So – is this like a date?
Reunited with the Northern back alleys and Julie Walters of 2000’s Billy Elliot, Jamie Bell (6 Days, Filth) provides a solid, practical counterpart to Gloria’s tragic hope and coping mechanisms. A searing last-act scene involving a repeated flip of what we thought we saw is as much about him as her. Bell’s Peter is open about his own past, boyfriends and acting prowess. Again, there is never the suggestion that Peter is lucky or an endearing, audience friendly fish out of water. This is a May to December, Pacific Coast Highway world of Harold and Maude meets Educating Rita. Furthermore, this is also a knotted pine-panel backdrop of Alan Bleasdale, Willy Russell, the Labour social club and yesteryear regional theatres courting yesteryear stars. The counterpoint American scenes are deliberately fantastical. They are meant to hold a back-projection glory. Cinematographer Urszula Pontikos (Weekend, Lilting) imbues America with Technicolor hues, the vestiges of Fifties Americana and the suggestions of space and open expanse. Whilst production designer Eve Stewart (A Cure for Wellness) lends the British scenes the same sense of story purpose and containment she gave the walls and corridors of The King’s Speech and The Danish Girl, there is a familial warmth to Bell’s home – and all offset by Julie Walters’ kind and Manilla-fretting turn as Mrs Turner. This is a world of cassette tapes, rubber plants, disco tunes and that late 70s reverence to the Royal Shakespeare Company (which any British drama student of the 80s can testify to). Likewise, the apt decisions of costume designer Jany Temime (Skyfall, Gravity, Spectre) reflect the production design’s coy choices in not overdesigning the period of the piece. This is a knitted 1980 world of zip-up tops, patterned dad cardigans, long collars and Purdey cuts. Yet, none of it overbalances a film whose inevitable tragedy is signposted from its opening credits towards a tear-ladened last act and a final switching off of the back-projection surrounding Gloria Grahame’s own very sad and heartfelt denouement.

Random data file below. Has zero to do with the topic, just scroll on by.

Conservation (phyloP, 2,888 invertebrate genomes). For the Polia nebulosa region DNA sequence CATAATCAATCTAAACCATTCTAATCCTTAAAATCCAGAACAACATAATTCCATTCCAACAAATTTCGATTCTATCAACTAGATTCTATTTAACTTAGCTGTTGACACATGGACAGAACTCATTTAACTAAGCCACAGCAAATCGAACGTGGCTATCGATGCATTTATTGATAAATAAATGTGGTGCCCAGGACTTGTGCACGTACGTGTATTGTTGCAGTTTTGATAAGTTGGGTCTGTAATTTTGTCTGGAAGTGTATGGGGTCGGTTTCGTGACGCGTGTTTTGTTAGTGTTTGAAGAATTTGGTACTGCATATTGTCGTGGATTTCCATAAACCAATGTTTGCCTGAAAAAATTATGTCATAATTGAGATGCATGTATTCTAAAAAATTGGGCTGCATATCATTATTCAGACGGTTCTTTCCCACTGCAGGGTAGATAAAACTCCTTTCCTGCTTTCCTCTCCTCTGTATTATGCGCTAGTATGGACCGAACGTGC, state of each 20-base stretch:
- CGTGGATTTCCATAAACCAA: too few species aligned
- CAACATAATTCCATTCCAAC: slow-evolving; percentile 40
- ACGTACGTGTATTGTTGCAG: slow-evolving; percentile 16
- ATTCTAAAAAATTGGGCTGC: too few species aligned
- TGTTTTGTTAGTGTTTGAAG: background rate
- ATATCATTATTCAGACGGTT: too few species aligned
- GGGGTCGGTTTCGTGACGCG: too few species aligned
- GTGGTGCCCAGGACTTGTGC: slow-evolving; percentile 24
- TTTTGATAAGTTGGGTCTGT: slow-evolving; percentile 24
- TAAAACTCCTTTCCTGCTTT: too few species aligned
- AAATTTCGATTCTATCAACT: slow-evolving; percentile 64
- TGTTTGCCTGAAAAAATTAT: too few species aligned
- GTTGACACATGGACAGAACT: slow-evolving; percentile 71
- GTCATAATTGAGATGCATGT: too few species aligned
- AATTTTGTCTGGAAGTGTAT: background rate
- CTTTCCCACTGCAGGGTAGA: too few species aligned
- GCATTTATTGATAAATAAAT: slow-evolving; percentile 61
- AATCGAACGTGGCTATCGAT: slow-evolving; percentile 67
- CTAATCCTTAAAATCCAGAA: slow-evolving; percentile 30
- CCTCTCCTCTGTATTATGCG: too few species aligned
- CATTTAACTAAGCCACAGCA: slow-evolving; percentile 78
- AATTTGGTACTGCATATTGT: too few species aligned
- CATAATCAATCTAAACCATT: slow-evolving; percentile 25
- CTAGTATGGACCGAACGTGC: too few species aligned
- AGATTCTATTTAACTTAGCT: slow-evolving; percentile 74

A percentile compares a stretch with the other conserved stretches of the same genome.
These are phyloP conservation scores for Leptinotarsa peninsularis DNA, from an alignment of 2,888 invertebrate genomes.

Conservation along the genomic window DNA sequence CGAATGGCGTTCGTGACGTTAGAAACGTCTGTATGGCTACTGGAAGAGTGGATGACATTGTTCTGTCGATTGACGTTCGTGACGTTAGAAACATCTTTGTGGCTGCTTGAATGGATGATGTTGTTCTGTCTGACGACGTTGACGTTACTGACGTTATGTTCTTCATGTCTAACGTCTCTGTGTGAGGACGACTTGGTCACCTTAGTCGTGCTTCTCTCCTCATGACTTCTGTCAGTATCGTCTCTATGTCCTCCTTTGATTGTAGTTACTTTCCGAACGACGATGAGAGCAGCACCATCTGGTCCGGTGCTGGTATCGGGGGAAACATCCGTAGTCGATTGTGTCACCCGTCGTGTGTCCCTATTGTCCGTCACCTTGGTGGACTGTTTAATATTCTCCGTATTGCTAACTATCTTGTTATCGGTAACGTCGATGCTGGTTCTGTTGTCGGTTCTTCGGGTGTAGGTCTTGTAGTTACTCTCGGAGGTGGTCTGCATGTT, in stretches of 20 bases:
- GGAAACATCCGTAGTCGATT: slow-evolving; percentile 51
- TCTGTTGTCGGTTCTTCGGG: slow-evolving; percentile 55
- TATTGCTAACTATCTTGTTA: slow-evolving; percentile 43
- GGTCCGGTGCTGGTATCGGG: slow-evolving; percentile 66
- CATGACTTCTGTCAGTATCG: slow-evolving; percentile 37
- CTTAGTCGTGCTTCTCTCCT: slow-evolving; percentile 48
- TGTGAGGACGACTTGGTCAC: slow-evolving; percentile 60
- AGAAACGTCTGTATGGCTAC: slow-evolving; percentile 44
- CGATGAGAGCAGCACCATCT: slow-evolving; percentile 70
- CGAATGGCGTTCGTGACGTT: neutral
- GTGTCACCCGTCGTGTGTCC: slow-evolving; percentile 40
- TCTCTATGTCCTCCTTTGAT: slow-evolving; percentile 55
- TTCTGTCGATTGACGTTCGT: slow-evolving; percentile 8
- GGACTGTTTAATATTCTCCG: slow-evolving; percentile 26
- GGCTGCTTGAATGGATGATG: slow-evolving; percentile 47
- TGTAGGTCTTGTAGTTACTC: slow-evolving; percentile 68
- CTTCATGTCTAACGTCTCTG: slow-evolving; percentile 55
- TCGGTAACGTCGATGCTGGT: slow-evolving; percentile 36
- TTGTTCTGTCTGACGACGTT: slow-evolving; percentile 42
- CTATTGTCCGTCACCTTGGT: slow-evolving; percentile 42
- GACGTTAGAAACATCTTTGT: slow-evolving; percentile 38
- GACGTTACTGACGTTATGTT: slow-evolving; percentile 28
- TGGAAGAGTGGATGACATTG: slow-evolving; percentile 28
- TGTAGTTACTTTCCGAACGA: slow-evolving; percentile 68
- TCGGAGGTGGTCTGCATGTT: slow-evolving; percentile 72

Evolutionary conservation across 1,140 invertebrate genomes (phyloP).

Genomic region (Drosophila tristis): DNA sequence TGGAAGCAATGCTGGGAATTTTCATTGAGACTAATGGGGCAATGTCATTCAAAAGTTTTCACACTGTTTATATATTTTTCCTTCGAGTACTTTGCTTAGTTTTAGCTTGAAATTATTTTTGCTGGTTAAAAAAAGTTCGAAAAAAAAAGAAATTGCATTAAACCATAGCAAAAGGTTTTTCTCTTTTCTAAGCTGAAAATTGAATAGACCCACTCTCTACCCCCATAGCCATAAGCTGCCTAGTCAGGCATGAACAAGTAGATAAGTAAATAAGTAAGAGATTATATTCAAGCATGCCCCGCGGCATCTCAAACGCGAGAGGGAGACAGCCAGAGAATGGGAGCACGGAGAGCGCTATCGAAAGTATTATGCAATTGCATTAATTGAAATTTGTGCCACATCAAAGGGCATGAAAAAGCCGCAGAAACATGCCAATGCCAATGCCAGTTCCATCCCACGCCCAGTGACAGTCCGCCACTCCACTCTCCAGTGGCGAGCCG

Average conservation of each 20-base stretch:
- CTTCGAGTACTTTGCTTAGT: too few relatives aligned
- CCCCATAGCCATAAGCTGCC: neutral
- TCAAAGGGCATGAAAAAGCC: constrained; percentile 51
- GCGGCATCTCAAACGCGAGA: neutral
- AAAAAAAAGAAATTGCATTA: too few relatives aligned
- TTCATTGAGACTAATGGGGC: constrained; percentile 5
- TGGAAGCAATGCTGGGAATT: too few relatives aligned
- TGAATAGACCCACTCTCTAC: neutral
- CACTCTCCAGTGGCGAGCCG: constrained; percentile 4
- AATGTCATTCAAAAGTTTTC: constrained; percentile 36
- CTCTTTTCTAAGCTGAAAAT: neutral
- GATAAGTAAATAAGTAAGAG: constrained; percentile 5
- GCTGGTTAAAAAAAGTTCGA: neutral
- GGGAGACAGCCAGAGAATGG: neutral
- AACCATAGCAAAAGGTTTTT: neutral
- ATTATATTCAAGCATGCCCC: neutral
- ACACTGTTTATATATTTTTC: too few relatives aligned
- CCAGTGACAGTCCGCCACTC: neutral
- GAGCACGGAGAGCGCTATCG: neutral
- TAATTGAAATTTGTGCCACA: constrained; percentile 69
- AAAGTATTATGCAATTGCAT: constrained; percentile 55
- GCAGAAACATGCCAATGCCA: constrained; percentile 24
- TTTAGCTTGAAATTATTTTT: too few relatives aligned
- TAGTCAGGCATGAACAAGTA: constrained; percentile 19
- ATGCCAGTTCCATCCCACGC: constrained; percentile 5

Produced by Barbara Broccoli (The Silent Storm, Spectre, Radiator) and Colin Vaines (Gangs of New York, My Week with Marilyn) in collaboration with 007 creative house EON Productions, this is a movie where a great many Bond alumni have once again successfully stretched their moviemaking wings in very different directions. And they should all be justly proud. It is also the second project of 2017 that sees Barbara Broccoli look at the dressing room realities of old Hollywood (following the Royal Court’s The Kids Stays in the Picture earlier in 2017). But we still have a wilfully designed opening title sequence. We still have the production backdrop of Pinewood Studios. We still have the starter pistol of a premiere at the famed Odeon Leicester Square. And Film Stars Don’t Die in Liverpool even has its own end-credits theme tune performed by Elvis Costello (who wouldn’t be totally wrong for Bond…just sayin’).
Film Stars Don’t Die in Liverpool opens in the UK on November 17th and in the US on December 29th 2017.
The film received its European premiere as part of the London Film Festival 2017 with Peter Turner, Jamie Bell, Annette Bening, Paul McGuigan, Barbara Broccoli, Colin Vaines, Matt Greenhalgh, Leanne Best, Frances Barber, Elvis Costello and the cast and crew in attendance.
More photos of the night can be found at Catching Bullets on Facebook